#9: How many ounces in a gallon (GMS 450,000)

3 Methods of Portion/Serving Size Control

My Plate

Hand Portions


½ Plate Vegetables

Fist X2: Fruits and Vegetables

Carbohydrates: 45-65%

¼ Plate High-Quality Protein

Size of Palm: High-Quality Protein

Protein: 10-35%

¼ Plate Complex Carbohydrates

Modest Handful: Grains

Fat: 20-35%

½ Tablespoon (7grams) High-Fat Foods

Size of Fingertip: Oil


*The National Academy of Sciences, Engineering, & Medicine

These results may be an indication that people are cooking/baking at home, but more importantly, they are measuring out their ingredients or maybe even their portion/serving sizes. Portion control (shown in Figure 1) is absolutely essential to the success of a client and is a teaching moment for the client and the pro.

Teach How to Read Nutrition Facts Labels

Within the top 20 Google nutrition searches/questions, “how to read nutrition labels” ranks #11. In addition, “where are the macronutrients located on a nutrition label” ranks #15. Once again, this is encouraging because clients are looking for answers that fall within the scope of practice. The FDA first introduced the Nutrition Facts label in 1994 and updated it in 2016 (shown in Figure 2) based on the most relevant science and recent dietary recommendations.

Another positive addition is “Dual Column Labels.” Many food and drink packages contain more than one serving, but a person may consume the contents of the whole package at one time, for example a pint of ice cream or a bag of chips. Two columns provide calorie and nutrition information for one serving and for the whole package. Teaching clients how to read nutrition labels is another strategy for empowering the client to reach his/her goal.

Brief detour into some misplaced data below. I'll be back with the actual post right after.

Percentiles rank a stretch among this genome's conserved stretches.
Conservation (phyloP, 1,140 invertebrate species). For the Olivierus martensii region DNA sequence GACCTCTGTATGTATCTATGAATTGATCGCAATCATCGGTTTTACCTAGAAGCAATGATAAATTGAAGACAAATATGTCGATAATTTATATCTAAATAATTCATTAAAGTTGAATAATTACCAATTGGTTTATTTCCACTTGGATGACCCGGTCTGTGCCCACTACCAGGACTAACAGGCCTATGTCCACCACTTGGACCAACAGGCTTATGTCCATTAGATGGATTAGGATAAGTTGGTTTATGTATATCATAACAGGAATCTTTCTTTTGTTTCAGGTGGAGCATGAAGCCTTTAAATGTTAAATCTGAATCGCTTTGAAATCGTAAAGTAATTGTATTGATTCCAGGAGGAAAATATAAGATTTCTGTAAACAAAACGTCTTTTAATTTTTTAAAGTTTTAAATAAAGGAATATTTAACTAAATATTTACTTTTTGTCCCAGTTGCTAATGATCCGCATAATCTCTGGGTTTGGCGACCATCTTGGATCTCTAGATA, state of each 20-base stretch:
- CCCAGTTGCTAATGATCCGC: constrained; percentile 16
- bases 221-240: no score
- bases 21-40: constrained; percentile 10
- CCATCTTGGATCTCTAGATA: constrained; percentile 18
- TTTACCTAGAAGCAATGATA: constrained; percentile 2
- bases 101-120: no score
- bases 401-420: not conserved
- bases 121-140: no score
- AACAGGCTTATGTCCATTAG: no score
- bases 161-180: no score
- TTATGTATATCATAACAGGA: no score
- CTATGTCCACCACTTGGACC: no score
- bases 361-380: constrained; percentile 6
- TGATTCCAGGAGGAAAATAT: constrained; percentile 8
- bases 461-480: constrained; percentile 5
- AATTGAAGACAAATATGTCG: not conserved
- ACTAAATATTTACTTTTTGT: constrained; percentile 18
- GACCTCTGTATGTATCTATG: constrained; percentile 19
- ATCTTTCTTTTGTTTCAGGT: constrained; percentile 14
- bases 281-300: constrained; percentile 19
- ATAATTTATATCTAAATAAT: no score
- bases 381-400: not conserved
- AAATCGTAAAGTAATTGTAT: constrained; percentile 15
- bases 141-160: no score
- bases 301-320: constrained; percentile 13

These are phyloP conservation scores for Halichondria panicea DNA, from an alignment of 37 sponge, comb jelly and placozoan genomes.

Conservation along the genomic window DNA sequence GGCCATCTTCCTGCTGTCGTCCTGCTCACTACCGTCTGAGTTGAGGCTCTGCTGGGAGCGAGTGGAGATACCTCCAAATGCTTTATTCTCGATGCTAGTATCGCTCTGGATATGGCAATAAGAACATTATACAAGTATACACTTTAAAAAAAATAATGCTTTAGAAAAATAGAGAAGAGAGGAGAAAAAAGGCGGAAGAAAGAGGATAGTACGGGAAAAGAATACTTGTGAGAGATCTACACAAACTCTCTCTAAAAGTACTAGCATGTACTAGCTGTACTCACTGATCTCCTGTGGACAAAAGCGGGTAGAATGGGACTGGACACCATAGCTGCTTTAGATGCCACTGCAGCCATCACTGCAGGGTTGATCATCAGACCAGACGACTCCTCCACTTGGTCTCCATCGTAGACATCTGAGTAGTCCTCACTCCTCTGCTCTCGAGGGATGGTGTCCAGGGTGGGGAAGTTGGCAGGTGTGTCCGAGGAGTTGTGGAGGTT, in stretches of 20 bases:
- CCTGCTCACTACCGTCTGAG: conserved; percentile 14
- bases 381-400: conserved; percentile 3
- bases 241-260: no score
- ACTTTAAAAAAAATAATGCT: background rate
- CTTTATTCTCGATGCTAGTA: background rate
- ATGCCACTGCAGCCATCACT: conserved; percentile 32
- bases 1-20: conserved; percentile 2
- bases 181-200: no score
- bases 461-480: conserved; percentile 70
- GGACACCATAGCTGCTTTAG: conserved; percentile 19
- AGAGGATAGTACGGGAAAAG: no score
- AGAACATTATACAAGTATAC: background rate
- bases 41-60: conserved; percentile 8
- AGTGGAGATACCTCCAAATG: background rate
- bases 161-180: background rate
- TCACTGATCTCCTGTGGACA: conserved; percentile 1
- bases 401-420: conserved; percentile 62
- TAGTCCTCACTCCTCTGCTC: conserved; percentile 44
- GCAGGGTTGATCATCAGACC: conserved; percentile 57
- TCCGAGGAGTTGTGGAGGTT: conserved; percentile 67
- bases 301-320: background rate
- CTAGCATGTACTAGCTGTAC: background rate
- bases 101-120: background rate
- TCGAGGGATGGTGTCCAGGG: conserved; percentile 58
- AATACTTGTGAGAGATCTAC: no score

Teach Why Proper Nutrition is Important

Text Box

Continuing to focus on the top 20 Google nutrition searches/questions, “what is a balanced diet” ranks #3, “why is nutrition important” ranks #9, and “what does nutrition mean” ranks #14. While health/fitness professionals THINK that the general population is too sophisticated for foundational nutrition education, getting back-to-the-basics is what people are searching. Nutrition is a process that serves two purposes: to provide energy and to maintain body structure and function. Food is essential to providing vital nutrients for survival, functionality and health.

According to the World Health Organization, nutrition is essential for health and development starting early in life and continuing through a lifetime. Better nutrition helps to protect against noncommunicable diseases, including diabetes, heart disease, stroke, and cancer. In addition, when people have proper nutrition, they are more productive at home, at work, and in life. The Centers for Disease Control and Prevention states that healthy eating should be simple, but people continue to struggle with healthy eating.

Now that fitness professionals have validation that not all clients want customized meal plans or trendy diets, they can focus on what is important… empowering the client to take ownership of their health through proper nutrition and movement.